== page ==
A Tale of Two Counties

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Catron County’s health council shows what dedication and community outreach can do with limited resources. While Socorro County healthcare resources may find inspiration from Catron, the two counties are very different.

At a recent Magdalena Village Council meeting, Socorro General Hospital Community-based Programs Director Beth Beers praised the health council for its active role in healthcare in Catron County. She said their council is active, well-organized, plans plenty of activities and receives much volunteer help.

“They’ve always impressed me with how organized they are and how they have a handle on the needs of their community,” Beers said.

There is no hospital in Catron County — the county seat and largest population center, Reserve, has a health clinic with two part-time physicians as of 2008. The closest sources of emergency or specialized healthcare are Socorro General Hospital to the east and the Gila Regional Medical Center in Silver City to the south. The only full-time mental health service in the county is the DWI Prevention Coordinator, also in Reserve. In spite of this, the 2009 Catron County Community Health Profile reported county residents were generally healthy.

Comparatively, the situation in Socorro County looks less healthy. The recent Socorro County Needs Assessment showed 30 percent of Socorro County residents are uninsured compared to around 20 percent of Catron County residents. There are around as many uninsured residents of Socorro County as there are residents of Catron.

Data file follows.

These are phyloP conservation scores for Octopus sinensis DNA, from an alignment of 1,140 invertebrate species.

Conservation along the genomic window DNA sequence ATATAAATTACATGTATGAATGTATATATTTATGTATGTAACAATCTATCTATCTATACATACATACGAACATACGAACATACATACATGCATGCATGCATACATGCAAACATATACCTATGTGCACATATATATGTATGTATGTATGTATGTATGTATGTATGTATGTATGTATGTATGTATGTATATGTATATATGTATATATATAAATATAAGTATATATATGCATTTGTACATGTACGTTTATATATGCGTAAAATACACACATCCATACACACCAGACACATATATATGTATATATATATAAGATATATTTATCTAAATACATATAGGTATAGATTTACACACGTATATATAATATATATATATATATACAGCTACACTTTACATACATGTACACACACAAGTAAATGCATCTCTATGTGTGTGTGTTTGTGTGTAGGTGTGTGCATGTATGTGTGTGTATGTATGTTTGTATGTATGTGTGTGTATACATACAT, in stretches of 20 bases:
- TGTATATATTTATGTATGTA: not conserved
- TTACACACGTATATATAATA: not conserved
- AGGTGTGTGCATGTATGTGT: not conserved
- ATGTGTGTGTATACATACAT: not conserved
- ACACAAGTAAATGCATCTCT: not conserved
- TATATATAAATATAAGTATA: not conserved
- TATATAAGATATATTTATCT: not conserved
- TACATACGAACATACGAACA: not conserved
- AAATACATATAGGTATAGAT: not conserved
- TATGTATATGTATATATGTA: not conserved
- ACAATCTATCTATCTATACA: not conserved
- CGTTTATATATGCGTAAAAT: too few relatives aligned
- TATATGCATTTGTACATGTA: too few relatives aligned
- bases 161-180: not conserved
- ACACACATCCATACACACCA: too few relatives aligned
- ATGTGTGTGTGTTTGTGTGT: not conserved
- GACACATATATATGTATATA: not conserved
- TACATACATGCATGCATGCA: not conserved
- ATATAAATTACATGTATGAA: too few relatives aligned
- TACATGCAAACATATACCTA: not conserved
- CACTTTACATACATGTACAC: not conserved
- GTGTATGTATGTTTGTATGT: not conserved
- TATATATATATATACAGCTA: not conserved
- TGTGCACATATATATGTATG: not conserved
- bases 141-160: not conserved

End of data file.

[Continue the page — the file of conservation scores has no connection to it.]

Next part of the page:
Both the Socorro needs assessment and the Catron health profile agreed poverty is a problem and a barrier to healthcare. While 26.8 percent of Socorro residents are below the poverty line, only 15.3 percent of Catron residents live in poverty. Although the average Catron resident makes only around $3,000 per year more than the average Socorro resident — $20,895 and $17,801 respectively according to 2010 census data — the wealth disparity in Socorro is much higher. Alamo is a key example of this. Census data marks Alamo as the 35th poorest place in the nation, with a per capita income of $4,039 per year.

But comparing the overall health of citizens in both counties is difficult; the Socorro needs assessment went very in-depth with its surveying efforts, whereas the Catron health profile was compiled from census statistics. With Catron County’s total population of around 3,700, it’s harder to establish trends in healthcare needs. A single teen suicide made Catron County’s teen suicide rate 3.6 times the state average for the 2000-05 period.

Socorro’s much larger population of around 17,800 means more people have to have a particular need or problem for a trend to emerge. When trends do emerge, it takes more effort to meet a need or address a problem. It’s harder to make a noticeable impact.

The Catron health profile makes one final point: “Residents of Catron County are generally a healthy group, in part because those with chronic health conditions and those who require specialty medical services cannot safely live here.”

Still, Beers said the needs assessment provides important primary data which resources in Socorro can use to better work on healthcare needs throughout the county.

Beers will be presenting the results of the needs assessment to the Board of County Commissioners at its 6 p.m. meeting on Tuesday, July 24.